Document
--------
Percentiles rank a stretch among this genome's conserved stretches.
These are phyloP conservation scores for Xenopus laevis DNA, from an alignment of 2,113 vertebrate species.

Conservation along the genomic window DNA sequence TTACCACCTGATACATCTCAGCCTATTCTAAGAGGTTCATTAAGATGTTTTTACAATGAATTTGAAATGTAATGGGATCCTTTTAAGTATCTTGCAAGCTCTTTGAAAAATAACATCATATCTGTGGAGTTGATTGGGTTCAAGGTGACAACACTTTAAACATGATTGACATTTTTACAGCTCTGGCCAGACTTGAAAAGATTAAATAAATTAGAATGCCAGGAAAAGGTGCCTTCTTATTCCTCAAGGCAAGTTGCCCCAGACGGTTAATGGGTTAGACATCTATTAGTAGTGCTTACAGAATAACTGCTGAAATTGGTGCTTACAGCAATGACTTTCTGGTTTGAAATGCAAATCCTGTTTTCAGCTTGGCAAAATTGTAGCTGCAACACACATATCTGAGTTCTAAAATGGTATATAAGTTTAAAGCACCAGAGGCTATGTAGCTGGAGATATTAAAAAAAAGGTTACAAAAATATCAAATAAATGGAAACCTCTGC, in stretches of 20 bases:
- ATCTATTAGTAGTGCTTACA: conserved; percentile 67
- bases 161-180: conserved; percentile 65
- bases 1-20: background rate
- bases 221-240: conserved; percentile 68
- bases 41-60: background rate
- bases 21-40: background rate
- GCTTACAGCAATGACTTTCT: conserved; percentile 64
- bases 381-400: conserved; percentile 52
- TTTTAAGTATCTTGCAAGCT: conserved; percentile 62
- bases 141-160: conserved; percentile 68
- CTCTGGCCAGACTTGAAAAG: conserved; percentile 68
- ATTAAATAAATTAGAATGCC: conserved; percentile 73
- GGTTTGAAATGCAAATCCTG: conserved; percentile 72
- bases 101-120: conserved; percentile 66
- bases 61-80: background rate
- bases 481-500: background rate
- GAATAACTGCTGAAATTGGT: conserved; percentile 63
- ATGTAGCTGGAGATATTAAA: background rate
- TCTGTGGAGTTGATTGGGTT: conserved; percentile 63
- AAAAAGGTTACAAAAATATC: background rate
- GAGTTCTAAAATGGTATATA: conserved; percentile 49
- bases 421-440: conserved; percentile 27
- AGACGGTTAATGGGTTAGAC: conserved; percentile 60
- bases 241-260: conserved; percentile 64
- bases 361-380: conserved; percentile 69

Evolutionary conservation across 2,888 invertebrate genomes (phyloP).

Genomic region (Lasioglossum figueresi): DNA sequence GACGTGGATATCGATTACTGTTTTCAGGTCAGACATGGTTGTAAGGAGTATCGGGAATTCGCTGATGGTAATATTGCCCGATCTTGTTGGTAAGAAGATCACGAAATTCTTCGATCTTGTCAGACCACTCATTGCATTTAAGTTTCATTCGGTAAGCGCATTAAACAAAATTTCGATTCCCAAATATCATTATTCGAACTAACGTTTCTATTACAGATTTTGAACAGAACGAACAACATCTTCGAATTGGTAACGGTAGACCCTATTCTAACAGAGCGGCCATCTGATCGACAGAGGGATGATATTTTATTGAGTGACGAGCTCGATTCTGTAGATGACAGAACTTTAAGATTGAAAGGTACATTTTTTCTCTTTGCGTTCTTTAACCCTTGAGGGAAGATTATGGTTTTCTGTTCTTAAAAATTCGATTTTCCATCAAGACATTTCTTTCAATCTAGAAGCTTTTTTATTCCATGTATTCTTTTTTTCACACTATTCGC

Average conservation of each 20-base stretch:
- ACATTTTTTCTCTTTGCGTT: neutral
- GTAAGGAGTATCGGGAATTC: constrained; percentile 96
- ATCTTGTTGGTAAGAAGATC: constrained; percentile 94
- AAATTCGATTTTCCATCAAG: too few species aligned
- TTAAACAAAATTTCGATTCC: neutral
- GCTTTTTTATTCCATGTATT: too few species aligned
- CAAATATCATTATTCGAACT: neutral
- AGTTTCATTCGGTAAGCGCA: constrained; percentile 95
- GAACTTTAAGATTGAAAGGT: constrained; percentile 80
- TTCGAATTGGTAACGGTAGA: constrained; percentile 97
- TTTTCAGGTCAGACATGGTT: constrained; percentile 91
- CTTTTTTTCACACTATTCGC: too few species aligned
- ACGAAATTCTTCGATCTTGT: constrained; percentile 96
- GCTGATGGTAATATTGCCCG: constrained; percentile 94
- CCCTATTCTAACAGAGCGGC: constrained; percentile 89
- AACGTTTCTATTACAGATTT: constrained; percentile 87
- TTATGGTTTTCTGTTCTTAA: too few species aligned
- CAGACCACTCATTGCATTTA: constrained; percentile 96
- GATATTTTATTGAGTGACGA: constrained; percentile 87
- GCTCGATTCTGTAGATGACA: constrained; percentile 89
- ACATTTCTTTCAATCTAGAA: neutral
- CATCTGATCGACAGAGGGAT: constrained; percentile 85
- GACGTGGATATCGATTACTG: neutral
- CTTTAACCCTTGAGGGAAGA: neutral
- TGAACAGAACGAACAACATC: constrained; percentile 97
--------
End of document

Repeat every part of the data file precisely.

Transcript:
Percentiles rank a stretch among this genome's conserved stretches.
These are phyloP conservation scores for Xenopus laevis DNA, from an alignment of 2,113 vertebrate species.

Conservation along the genomic window DNA sequence TTACCACCTGATACATCTCAGCCTATTCTAAGAGGTTCATTAAGATGTTTTTACAATGAATTTGAAATGTAATGGGATCCTTTTAAGTATCTTGCAAGCTCTTTGAAAAATAACATCATATCTGTGGAGTTGATTGGGTTCAAGGTGACAACACTTTAAACATGATTGACATTTTTACAGCTCTGGCCAGACTTGAAAAGATTAAATAAATTAGAATGCCAGGAAAAGGTGCCTTCTTATTCCTCAAGGCAAGTTGCCCCAGACGGTTAATGGGTTAGACATCTATTAGTAGTGCTTACAGAATAACTGCTGAAATTGGTGCTTACAGCAATGACTTTCTGGTTTGAAATGCAAATCCTGTTTTCAGCTTGGCAAAATTGTAGCTGCAACACACATATCTGAGTTCTAAAATGGTATATAAGTTTAAAGCACCAGAGGCTATGTAGCTGGAGATATTAAAAAAAAGGTTACAAAAATATCAAATAAATGGAAACCTCTGC, in stretches of 20 bases:
- ATCTATTAGTAGTGCTTACA: conserved; percentile 67
- bases 161-180: conserved; percentile 65
- bases 1-20: background rate
- bases 221-240: conserved; percentile 68
- bases 41-60: background rate
- bases 21-40: background rate
- GCTTACAGCAATGACTTTCT: conserved; percentile 64
- bases 381-400: conserved; percentile 52
- TTTTAAGTATCTTGCAAGCT: conserved; percentile 62
- bases 141-160: conserved; percentile 68
- CTCTGGCCAGACTTGAAAAG: conserved; percentile 68
- ATTAAATAAATTAGAATGCC: conserved; percentile 73
- GGTTTGAAATGCAAATCCTG: conserved; percentile 72
- bases 101-120: conserved; percentile 66
- bases 61-80: background rate
- bases 481-500: background rate
- GAATAACTGCTGAAATTGGT: conserved; percentile 63
- ATGTAGCTGGAGATATTAAA: background rate
- TCTGTGGAGTTGATTGGGTT: conserved; percentile 63
- AAAAAGGTTACAAAAATATC: background rate
- GAGTTCTAAAATGGTATATA: conserved; percentile 49
- bases 421-440: conserved; percentile 27
- AGACGGTTAATGGGTTAGAC: conserved; percentile 60
- bases 241-260: conserved; percentile 64
- bases 361-380: conserved; percentile 69

Evolutionary conservation across 2,888 invertebrate genomes (phyloP).

Genomic region (Lasioglossum figueresi): DNA sequence GACGTGGATATCGATTACTGTTTTCAGGTCAGACATGGTTGTAAGGAGTATCGGGAATTCGCTGATGGTAATATTGCCCGATCTTGTTGGTAAGAAGATCACGAAATTCTTCGATCTTGTCAGACCACTCATTGCATTTAAGTTTCATTCGGTAAGCGCATTAAACAAAATTTCGATTCCCAAATATCATTATTCGAACTAACGTTTCTATTACAGATTTTGAACAGAACGAACAACATCTTCGAATTGGTAACGGTAGACCCTATTCTAACAGAGCGGCCATCTGATCGACAGAGGGATGATATTTTATTGAGTGACGAGCTCGATTCTGTAGATGACAGAACTTTAAGATTGAAAGGTACATTTTTTCTCTTTGCGTTCTTTAACCCTTGAGGGAAGATTATGGTTTTCTGTTCTTAAAAATTCGATTTTCCATCAAGACATTTCTTTCAATCTAGAAGCTTTTTTATTCCATGTATTCTTTTTTTCACACTATTCGC

Average conservation of each 20-base stretch:
- ACATTTTTTCTCTTTGCGTT: neutral
- GTAAGGAGTATCGGGAATTC: constrained; percentile 96
- ATCTTGTTGGTAAGAAGATC: constrained; percentile 94
- AAATTCGATTTTCCATCAAG: too few species aligned
- TTAAACAAAATTTCGATTCC: neutral
- GCTTTTTTATTCCATGTATT: too few species aligned
- CAAATATCATTATTCGAACT: neutral
- AGTTTCATTCGGTAAGCGCA: constrained; percentile 95
- GAACTTTAAGATTGAAAGGT: constrained; percentile 80
- TTCGAATTGGTAACGGTAGA: constrained; percentile 97
- TTTTCAGGTCAGACATGGTT: constrained; percentile 91
- CTTTTTTTCACACTATTCGC: too few species aligned
- ACGAAATTCTTCGATCTTGT: constrained; percentile 96
- GCTGATGGTAATATTGCCCG: constrained; percentile 94
- CCCTATTCTAACAGAGCGGC: constrained; percentile 89
- AACGTTTCTATTACAGATTT: constrained; percentile 87
- TTATGGTTTTCTGTTCTTAA: too few species aligned
- CAGACCACTCATTGCATTTA: constrained; percentile 96
- GATATTTTATTGAGTGACGA: constrained; percentile 87
- GCTCGATTCTGTAGATGACA: constrained; percentile 89
- ACATTTCTTTCAATCTAGAA: neutral
- CATCTGATCGACAGAGGGAT: constrained; percentile 85
- GACGTGGATATCGATTACTG: neutral
- CTTTAACCCTTGAGGGAAGA: neutral
- TGAACAGAACGAACAACATC: constrained; percentile 97